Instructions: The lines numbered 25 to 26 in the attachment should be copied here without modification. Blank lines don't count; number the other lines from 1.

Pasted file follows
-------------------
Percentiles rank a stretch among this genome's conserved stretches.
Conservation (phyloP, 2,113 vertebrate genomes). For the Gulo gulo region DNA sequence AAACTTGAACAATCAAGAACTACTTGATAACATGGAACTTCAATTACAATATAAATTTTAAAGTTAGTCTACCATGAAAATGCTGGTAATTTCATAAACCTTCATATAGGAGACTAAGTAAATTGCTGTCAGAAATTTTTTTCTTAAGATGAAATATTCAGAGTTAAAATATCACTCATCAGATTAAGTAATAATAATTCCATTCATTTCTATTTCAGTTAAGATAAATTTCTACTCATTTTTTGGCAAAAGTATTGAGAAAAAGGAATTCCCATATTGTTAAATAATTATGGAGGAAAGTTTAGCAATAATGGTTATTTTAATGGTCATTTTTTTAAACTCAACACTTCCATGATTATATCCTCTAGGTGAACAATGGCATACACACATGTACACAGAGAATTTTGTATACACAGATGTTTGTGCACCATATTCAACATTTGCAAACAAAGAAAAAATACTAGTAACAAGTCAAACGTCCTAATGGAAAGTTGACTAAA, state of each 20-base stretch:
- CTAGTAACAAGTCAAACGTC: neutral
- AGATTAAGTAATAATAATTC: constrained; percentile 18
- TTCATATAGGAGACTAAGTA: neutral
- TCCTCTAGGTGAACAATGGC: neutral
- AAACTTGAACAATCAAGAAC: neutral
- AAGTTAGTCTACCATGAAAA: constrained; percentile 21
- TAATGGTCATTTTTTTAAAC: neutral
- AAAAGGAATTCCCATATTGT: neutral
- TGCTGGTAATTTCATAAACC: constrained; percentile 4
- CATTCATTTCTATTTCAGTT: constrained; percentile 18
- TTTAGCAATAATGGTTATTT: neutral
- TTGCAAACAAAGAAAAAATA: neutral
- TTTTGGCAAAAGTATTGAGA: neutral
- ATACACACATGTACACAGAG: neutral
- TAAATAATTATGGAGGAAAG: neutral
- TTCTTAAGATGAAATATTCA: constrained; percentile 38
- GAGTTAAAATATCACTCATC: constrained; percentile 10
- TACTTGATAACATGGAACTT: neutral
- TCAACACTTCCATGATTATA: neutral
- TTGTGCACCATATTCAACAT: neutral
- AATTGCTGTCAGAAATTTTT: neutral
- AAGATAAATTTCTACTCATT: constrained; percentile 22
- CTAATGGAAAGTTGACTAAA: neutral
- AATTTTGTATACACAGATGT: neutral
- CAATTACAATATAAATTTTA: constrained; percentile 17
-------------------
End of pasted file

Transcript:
- CTAATGGAAAGTTGACTAAA: neutral
- AATTTTGTATACACAGATGT: neutral